Your Passion Will Position You For Your Purpose

Michael GrahamMichael Graham is being honored as a Champion of Change for his efforts in Educational Excellence for African Americans.


I am truly honored and feel very blessed to be selected as a White House Champion of Change for my advocacy of children with disabilities and special needs that learn differently and are truly are exceptional. The parents of these children greatly need our support in helping their children get the best education possible. These supports will make contributions to our communities nationwide.

I have come to learn through advocating for children with special needs that your passion will position you for your purpose. May 12, 1999, is when my journey began. On that date, my daughter, Catherine Imani Graham, who happens to have Downs Syndrome, was born. She is now thirteen years old, in the sixth grade, and doing very well. My passion is renewed daily each time I look at her and other children like her.

After several years of my wife and I not knowing what we didn’t know about Catherine’s education, we became frustrated. My journey to this award started with a program I found out about in 2005 called Partners in Policymaking. This is a leadership training course for parents of children with disabilities. Finding out what I didn’t know as a parent, along with the reality that much of the information given prior to that point was inaccurate, made my future path clear.

My anger was replaced and repackaged as advocacy. Having information and not sharing it would be perpetuating that system of inaccuracies concerning parents and our children with disabilities. It was vital to me to consider the culture of our schools, the assumptions, unchallenged beliefs, and attitudes that surround special needs children, their education, and the families that love and support them. Becoming a change agent with visibility was a must. Being a veteran and having served in the Air Force Reserve for twelve years as a flight medical technician reinforced my commitment to serve at a deeper personal level.

The National Association of State Directors of Special Education (NASDSE) in Washington, DC and the IDEA Partnership there has been instrumental in my growth for the last eight years. Their mentoring and opportunities have given me ways of having an impact on public education and policies for children in special education. On a local level, I am a former board of director’s member for the ARC of South Carolina, part of the Special Education Task Force of the state superintendent South Carolina Department of Education, and on the Executive Committee of the South Carolina Advisory Council on the Education of Students with Disabilities. On a federal level, I am a part of the IDEA Partnership, invited by the U.S. Department of Education, Office of Special Education Programs (OSEP) to be a evaluator of a funded project. These are just a few mentioned occasions where I was able to be the balancing voice of a parent at the table when policy is being developed on all levels concerning our children with special needs and their education. This is my chosen avenue for helping to transform communities into greatness and challenging the achievement gaps of all of our children.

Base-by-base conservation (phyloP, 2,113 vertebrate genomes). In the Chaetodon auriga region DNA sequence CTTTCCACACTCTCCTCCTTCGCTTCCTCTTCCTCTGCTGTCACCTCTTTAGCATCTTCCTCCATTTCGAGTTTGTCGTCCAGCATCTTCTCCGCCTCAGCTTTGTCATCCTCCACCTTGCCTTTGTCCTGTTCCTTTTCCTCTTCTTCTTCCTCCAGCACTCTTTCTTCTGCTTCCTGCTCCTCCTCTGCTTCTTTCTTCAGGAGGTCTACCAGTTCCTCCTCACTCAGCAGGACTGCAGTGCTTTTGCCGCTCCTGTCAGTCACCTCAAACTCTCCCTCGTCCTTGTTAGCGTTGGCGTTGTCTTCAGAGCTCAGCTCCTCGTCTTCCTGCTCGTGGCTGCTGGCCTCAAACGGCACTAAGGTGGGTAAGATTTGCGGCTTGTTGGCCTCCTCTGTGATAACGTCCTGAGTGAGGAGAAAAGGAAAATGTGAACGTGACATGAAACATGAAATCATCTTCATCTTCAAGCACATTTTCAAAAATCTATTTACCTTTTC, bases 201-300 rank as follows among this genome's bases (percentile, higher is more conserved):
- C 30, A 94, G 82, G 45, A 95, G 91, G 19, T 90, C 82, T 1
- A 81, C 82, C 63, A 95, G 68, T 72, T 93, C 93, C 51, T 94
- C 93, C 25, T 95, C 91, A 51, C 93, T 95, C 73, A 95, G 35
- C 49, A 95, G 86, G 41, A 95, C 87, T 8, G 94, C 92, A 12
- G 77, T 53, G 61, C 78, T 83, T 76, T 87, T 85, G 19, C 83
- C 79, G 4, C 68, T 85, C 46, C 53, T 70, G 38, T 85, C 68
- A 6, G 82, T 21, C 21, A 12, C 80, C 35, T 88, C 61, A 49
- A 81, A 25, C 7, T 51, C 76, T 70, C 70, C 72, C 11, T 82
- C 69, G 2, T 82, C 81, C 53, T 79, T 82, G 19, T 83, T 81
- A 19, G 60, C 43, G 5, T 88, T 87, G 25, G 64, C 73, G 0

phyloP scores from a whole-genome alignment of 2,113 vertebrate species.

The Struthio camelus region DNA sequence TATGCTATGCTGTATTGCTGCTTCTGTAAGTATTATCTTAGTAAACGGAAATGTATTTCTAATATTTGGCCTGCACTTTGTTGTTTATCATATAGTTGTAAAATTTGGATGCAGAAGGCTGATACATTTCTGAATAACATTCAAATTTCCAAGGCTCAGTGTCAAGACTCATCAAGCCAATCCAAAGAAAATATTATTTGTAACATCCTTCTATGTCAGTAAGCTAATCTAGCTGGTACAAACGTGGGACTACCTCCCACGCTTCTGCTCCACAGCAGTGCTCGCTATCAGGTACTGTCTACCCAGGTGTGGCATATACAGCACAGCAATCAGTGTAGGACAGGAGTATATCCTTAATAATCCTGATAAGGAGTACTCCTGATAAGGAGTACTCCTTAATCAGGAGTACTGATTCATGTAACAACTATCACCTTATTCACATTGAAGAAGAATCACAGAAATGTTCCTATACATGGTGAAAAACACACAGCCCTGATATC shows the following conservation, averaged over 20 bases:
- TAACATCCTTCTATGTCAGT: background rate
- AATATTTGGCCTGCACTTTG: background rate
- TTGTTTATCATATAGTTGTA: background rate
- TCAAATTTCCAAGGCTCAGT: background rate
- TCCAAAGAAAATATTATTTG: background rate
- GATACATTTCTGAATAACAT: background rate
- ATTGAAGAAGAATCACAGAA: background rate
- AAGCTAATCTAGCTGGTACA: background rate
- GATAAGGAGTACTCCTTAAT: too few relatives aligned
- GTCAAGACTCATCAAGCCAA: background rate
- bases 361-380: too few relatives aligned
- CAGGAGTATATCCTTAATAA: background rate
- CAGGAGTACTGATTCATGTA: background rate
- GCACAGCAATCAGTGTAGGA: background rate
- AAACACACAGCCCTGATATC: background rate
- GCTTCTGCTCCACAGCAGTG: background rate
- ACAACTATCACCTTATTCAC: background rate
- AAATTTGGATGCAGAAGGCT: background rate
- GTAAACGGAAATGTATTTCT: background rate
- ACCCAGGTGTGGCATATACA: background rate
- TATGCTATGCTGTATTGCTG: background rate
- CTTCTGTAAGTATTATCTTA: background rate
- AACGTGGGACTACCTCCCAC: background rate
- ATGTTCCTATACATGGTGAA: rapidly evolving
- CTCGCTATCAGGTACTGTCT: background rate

This focus has deepened specifically in the last year as I joined the African American Children with Learning Disabilities (AACLD). I am currently serving as the chair of their Parent Training Institute Advisory Commission. Nancy Tidwell, I am forever grateful for your recognition of my passion and giving me the opportunity to share it through your organization. My goal is to give one small step of encouragement to other parents involved with their children’s education so I can help them to do even greater things.

The two things that drive me now are quotes: “Let each become all that they are capable of becoming;” and Proverbs 31:8-9: “Open thy mouth for those unable to speak for themselves, for the rights of all who are desolate and defenseless; Open your mouth, judge righteously and plead the cause of the poor and needy.”

Michael Granham works at the Durham VA Medical Center

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